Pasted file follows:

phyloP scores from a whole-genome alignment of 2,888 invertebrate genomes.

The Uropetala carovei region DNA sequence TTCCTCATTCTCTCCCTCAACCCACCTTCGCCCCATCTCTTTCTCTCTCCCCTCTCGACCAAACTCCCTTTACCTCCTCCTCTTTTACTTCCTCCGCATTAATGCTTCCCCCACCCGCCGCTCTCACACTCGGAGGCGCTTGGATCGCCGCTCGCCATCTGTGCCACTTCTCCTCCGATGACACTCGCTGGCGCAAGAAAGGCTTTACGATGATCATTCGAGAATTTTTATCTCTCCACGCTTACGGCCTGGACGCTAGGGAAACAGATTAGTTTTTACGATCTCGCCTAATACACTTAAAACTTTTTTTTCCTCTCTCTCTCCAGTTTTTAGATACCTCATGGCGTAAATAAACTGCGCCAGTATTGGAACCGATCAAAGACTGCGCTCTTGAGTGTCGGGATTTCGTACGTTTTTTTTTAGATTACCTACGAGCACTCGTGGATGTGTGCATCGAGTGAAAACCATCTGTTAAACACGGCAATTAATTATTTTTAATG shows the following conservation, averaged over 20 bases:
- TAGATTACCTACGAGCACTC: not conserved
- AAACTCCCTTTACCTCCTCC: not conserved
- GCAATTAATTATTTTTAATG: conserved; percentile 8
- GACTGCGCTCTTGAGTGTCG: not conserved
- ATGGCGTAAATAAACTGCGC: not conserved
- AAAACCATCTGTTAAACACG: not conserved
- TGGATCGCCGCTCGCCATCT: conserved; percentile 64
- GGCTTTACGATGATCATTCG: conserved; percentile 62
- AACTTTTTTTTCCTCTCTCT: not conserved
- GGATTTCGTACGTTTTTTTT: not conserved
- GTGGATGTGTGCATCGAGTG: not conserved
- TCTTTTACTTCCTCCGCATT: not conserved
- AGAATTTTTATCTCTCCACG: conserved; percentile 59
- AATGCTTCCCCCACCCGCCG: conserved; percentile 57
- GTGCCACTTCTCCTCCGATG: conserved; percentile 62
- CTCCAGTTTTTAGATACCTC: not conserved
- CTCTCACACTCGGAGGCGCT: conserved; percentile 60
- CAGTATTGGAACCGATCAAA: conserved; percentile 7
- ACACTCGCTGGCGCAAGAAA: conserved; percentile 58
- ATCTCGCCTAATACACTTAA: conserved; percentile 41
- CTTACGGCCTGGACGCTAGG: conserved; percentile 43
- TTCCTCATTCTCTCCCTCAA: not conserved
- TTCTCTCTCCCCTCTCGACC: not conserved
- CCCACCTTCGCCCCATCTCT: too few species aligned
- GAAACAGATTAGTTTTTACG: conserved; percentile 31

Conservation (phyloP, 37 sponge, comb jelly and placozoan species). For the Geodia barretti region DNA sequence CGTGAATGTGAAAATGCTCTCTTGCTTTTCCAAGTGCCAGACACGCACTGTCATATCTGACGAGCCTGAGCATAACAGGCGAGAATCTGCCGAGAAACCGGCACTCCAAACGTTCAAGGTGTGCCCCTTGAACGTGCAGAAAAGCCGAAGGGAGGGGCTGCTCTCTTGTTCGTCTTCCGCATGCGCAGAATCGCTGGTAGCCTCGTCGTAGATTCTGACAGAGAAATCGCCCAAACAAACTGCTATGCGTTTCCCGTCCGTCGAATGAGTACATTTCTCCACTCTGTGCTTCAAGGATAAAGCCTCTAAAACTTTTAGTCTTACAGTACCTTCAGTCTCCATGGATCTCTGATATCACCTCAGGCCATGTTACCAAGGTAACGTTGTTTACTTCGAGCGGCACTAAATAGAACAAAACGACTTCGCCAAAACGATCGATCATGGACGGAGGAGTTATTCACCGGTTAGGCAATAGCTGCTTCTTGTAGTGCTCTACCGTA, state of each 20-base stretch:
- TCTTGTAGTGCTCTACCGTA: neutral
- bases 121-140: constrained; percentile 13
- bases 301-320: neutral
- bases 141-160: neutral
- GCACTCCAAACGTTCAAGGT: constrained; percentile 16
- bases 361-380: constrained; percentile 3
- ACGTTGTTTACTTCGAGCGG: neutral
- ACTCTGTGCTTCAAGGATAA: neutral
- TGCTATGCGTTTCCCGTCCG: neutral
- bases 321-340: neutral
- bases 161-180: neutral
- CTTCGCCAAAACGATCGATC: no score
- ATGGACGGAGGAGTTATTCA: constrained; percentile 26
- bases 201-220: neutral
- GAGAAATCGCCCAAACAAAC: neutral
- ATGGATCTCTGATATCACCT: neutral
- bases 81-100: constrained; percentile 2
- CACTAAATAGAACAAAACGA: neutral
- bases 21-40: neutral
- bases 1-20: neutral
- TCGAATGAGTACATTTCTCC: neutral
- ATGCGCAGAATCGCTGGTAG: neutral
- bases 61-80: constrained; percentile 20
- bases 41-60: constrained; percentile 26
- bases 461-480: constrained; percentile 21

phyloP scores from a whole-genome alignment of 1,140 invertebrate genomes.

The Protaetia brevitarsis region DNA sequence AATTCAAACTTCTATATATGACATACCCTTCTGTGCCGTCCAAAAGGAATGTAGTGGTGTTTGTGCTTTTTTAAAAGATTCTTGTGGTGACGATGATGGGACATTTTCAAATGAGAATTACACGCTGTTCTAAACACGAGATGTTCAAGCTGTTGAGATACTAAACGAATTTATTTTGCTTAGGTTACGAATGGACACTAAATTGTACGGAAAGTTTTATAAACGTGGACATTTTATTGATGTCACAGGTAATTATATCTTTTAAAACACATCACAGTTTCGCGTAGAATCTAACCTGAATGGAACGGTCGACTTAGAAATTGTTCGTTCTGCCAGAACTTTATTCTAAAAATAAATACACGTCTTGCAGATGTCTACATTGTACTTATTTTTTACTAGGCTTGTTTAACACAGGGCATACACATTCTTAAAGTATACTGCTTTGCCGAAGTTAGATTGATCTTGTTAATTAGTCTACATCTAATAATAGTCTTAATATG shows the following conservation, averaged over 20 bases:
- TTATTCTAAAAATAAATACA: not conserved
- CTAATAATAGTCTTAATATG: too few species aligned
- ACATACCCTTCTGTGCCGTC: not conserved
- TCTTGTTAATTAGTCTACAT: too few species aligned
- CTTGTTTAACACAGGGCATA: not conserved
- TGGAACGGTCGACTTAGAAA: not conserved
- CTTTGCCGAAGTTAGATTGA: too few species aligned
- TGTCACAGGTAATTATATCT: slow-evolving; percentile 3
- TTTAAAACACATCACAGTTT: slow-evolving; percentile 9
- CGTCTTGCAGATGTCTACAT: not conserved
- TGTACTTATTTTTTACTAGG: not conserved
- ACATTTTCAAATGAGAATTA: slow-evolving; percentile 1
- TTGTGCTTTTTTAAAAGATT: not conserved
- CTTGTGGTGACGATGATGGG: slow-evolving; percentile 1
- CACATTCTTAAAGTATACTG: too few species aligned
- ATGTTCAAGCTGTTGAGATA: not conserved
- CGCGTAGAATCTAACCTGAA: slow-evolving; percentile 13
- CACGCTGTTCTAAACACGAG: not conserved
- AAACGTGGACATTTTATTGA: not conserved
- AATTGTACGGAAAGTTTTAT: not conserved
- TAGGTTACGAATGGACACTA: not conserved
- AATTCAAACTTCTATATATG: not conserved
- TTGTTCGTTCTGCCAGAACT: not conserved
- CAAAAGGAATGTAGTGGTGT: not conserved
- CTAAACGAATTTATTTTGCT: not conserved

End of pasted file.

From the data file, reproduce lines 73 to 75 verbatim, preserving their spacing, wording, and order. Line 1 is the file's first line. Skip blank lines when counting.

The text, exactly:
- CACGCTGTTCTAAACACGAG: not conserved
- AAACGTGGACATTTTATTGA: not conserved
- AATTGTACGGAAAGTTTTAT: not conserved